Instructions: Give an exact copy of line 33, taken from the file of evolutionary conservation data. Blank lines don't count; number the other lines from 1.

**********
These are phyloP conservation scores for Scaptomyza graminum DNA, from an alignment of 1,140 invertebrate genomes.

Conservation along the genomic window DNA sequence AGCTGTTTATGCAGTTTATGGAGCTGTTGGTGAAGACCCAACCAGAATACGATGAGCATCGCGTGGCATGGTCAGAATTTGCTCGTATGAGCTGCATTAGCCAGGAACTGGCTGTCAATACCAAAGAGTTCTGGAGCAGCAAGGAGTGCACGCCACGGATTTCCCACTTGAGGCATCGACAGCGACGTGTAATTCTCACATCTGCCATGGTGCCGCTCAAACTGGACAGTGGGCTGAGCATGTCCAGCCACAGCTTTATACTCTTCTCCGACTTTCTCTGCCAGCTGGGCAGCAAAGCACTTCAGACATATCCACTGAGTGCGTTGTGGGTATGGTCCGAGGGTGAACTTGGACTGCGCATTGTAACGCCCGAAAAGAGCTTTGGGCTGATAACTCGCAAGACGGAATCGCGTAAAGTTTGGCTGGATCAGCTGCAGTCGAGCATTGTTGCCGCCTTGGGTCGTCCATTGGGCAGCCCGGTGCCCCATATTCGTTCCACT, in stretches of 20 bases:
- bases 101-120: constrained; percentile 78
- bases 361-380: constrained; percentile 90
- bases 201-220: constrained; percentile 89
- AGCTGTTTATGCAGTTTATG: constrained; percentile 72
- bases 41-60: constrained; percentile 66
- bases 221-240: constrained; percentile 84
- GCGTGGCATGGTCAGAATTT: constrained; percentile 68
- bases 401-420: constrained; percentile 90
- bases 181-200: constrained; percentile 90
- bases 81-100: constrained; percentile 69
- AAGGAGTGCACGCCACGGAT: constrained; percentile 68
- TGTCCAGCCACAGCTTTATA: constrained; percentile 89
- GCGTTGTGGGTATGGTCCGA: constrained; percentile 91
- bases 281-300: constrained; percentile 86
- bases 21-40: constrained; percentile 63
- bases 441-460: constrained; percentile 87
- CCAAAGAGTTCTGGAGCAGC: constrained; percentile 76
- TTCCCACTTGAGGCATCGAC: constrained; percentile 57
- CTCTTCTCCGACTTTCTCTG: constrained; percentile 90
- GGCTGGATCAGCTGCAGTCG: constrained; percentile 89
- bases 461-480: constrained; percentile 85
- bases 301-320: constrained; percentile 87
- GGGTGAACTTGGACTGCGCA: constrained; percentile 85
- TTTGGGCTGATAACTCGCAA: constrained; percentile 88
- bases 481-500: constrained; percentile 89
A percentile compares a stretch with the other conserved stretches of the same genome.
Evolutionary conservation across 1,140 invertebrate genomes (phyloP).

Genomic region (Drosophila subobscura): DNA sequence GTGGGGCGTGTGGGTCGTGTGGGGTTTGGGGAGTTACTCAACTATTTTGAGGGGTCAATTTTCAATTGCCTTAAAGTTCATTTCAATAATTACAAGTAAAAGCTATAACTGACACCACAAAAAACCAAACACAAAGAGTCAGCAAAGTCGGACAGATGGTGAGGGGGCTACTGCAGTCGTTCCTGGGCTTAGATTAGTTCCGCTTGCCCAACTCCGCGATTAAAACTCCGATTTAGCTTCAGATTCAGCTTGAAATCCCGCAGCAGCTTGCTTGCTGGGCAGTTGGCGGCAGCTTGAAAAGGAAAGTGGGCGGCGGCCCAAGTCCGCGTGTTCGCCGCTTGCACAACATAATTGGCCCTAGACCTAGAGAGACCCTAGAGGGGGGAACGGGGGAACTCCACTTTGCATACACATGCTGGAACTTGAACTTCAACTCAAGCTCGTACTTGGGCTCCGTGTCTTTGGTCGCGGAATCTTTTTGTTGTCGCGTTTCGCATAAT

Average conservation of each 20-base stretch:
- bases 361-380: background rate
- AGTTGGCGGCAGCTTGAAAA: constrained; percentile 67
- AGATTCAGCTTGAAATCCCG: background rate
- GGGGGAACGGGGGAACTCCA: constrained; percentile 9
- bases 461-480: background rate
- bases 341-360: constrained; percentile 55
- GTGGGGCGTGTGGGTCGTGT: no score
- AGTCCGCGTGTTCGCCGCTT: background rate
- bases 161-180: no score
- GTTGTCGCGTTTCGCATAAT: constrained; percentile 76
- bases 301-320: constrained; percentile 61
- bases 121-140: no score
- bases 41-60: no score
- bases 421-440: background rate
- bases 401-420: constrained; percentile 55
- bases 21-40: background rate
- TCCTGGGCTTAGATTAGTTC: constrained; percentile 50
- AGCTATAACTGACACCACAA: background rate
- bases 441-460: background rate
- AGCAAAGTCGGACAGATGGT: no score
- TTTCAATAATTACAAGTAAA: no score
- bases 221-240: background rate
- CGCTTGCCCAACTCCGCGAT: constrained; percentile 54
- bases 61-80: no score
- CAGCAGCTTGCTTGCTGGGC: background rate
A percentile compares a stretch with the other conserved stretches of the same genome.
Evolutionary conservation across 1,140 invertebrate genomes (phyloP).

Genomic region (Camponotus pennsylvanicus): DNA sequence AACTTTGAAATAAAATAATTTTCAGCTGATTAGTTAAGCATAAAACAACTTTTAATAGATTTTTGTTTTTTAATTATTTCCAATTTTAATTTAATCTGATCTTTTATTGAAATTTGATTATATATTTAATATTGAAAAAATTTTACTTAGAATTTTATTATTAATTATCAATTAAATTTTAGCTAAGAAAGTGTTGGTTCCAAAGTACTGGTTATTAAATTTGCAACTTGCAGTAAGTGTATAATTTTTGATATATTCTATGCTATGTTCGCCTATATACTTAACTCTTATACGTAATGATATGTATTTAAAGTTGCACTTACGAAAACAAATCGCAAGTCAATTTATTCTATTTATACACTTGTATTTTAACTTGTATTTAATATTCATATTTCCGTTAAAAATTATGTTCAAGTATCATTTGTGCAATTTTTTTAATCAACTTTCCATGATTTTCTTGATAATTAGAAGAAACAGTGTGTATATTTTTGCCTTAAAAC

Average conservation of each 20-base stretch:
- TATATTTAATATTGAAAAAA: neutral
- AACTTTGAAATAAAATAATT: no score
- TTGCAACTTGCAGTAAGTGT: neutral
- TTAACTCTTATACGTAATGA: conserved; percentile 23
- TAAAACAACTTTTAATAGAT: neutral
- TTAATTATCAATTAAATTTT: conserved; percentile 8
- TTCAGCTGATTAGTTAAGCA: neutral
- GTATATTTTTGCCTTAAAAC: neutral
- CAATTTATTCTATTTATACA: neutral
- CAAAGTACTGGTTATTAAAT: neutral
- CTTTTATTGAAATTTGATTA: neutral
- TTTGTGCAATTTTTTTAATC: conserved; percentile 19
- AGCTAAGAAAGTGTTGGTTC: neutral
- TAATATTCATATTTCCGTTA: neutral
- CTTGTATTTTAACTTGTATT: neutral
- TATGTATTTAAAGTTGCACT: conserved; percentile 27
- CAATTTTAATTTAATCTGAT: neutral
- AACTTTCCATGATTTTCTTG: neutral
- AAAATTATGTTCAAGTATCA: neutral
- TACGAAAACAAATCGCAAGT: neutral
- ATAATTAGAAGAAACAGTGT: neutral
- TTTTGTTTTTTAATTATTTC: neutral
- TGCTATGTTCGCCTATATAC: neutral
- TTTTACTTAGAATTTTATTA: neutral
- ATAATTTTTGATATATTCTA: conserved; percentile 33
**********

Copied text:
- AGTTGGCGGCAGCTTGAAAA: constrained; percentile 67